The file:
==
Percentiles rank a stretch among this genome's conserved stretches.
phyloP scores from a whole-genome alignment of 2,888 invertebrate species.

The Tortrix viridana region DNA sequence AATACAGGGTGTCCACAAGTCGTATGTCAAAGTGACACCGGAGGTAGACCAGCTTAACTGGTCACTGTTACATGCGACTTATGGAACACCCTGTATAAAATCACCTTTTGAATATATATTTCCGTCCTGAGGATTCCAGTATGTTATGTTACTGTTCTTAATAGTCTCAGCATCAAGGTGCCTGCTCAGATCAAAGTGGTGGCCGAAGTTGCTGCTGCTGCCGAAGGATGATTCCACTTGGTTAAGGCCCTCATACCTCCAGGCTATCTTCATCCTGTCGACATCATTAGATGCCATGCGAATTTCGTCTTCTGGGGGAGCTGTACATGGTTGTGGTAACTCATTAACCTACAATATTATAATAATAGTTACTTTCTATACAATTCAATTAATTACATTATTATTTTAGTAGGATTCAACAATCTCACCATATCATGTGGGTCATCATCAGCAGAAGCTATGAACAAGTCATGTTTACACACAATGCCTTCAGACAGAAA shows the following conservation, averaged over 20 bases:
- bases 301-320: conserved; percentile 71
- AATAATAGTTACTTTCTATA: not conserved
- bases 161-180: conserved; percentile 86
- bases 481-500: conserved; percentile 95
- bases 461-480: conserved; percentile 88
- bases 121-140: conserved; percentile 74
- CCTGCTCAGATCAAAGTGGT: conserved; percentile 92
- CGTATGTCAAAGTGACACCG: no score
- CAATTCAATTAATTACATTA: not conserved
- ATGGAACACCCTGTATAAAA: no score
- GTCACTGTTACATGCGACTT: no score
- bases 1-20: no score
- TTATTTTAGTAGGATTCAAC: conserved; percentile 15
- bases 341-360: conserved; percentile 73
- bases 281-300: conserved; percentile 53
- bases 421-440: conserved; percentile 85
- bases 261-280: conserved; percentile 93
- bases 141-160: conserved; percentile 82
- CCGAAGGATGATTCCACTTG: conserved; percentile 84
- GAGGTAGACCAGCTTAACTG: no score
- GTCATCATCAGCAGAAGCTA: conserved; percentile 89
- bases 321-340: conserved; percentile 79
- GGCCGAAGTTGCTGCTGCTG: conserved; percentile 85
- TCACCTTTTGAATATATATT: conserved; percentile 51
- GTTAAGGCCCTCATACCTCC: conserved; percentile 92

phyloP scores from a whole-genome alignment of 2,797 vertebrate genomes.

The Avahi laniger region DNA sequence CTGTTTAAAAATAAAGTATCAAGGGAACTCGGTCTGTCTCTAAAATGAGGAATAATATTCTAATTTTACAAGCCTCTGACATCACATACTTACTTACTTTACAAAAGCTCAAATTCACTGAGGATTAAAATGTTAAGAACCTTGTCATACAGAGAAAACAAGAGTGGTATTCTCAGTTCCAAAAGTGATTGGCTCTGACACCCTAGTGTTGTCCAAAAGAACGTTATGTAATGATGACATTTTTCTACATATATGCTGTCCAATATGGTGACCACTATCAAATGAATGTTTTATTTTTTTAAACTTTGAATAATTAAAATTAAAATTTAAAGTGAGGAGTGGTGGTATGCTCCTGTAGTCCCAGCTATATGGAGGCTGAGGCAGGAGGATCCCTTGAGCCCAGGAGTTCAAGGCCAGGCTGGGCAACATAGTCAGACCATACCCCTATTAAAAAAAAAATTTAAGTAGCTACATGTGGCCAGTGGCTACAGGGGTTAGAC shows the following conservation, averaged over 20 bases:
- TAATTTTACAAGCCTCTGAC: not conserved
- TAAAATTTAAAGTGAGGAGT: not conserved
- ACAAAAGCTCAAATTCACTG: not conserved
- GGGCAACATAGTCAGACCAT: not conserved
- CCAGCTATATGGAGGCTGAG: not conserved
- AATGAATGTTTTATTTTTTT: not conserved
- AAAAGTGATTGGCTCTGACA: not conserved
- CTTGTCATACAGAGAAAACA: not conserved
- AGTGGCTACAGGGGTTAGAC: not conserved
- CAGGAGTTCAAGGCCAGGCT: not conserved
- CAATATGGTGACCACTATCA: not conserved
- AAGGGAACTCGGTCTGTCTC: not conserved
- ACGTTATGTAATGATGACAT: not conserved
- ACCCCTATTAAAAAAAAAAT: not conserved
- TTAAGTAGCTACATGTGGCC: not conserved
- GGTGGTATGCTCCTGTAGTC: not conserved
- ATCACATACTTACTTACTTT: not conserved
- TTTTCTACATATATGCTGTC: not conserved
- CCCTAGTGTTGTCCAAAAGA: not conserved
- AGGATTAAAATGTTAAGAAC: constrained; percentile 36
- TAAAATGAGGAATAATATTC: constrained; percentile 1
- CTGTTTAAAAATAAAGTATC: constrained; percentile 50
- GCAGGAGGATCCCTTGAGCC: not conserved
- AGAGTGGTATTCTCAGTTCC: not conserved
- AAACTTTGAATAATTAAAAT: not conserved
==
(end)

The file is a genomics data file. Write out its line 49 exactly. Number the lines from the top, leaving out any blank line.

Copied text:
- CCCTAGTGTTGTCCAAAAGA: not conserved